By Andie Burjek
Feb. 10, 2017
In a 52-47 party-line vote, the Senate confirmed Tom Price as Secretary of the Department of Health and Human Services Friday morning, Feb. 10.
Price strongly opposes the Affordable Care Act. While Senate Republicans believe he will bring stability to American health care markets, the Senate Democrats think he will weaken federal entitlement programs like the ACA, Medicare and Medicaid, according to the Washington Post.
There’s a lot to look forward to with the new HHS secretary, according Brian Marcotte, president and CEO of the National Business Group on Health, a nonprofit that represents the large employer’s perspective on national health policy issues. He’s hopeful that the Trump administration will see the country toward a more effective, more efficient health care delivery system, he added.
“We do hope that the new administration and HHS will continue the transformation of Medicare away from fee-for-service, which drives unnecessary care and spending, toward paying for value, which improves both the quality and affordability of Medicare and has a positive spillover effect for private plans, including employer plans,” Marcotte said in an email interview.
Although the departments of Labor and Treasury have more direct regulatory authority over employer plans and the workplace, the HHS does have a considerable impact on employer health care benefit plans. The influence Price will have on health care extends to payment and delivery reform and how he prioritizes that as HHS secretary.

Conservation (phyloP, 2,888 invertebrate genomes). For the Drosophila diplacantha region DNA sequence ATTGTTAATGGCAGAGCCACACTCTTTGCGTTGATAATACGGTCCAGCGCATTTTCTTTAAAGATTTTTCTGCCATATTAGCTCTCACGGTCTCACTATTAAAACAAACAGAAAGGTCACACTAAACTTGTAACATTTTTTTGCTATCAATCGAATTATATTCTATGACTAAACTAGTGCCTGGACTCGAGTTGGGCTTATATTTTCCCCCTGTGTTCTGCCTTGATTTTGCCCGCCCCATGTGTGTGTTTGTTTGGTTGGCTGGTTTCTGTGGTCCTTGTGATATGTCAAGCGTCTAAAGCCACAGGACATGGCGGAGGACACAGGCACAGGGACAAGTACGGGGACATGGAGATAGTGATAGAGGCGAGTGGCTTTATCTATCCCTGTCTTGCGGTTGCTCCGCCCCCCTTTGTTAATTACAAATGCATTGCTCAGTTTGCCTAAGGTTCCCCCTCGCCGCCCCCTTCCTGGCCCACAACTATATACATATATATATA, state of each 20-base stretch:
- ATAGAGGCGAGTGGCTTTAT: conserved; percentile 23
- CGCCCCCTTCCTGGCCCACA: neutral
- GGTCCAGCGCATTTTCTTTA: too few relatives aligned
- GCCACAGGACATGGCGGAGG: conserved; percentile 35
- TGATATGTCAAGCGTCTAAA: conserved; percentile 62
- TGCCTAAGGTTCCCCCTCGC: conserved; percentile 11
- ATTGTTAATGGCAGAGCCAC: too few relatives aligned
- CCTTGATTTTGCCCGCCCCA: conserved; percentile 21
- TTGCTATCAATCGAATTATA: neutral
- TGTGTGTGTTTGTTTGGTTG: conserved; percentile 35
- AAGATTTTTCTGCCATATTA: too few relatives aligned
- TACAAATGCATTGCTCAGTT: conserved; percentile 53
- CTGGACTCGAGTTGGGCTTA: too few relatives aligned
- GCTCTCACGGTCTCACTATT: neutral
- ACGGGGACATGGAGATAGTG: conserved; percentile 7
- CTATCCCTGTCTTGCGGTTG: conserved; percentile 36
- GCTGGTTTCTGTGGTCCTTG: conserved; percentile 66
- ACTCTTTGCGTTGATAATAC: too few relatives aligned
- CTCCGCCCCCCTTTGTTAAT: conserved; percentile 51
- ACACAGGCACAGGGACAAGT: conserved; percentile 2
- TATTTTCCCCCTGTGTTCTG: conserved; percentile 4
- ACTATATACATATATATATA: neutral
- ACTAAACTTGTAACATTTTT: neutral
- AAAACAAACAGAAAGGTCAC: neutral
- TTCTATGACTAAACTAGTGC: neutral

“Employer plans have been a source of innovation in health care and health benefits,” he added. “And we look forward to continuing to share best practices and recommendations with HHS and [the Centers for Medicare and Medicaid Services].”
The appointment of Price as HHS secretary further proves that President Donald Trump is serious about rolling out what he promised to do in his first 100 days, including “ripping out the guts of what once was the Affordable Care Act”, said Adam Ochstein, founder and CEO of HR service company StratEx. The company’s clients, many of which are in the restaurant, retail and hospitality industries, were already questioning their responsibilities with the ACA and whether or not they even had to comply.
“I think it’s going to create a lot of uncertainty and doubt in small businesses and a lot of uncertainty and doubt for the underwriters,” said Ochstein. This gives business already uncertain about the ACA a bigger torch to hold onto. If it’s all going away anyway, why should they even bother offering coverage? Also, underwriters may have been willing to go along with the ACA given the employer mandate. Without the mandate, a lot of them may pull out of the exchanges.
Andie Burjek is a Workforce associate editor. Comment below, or email at firstname.lastname@example.org. Follow Workforce on Twitter at @workforcenews.
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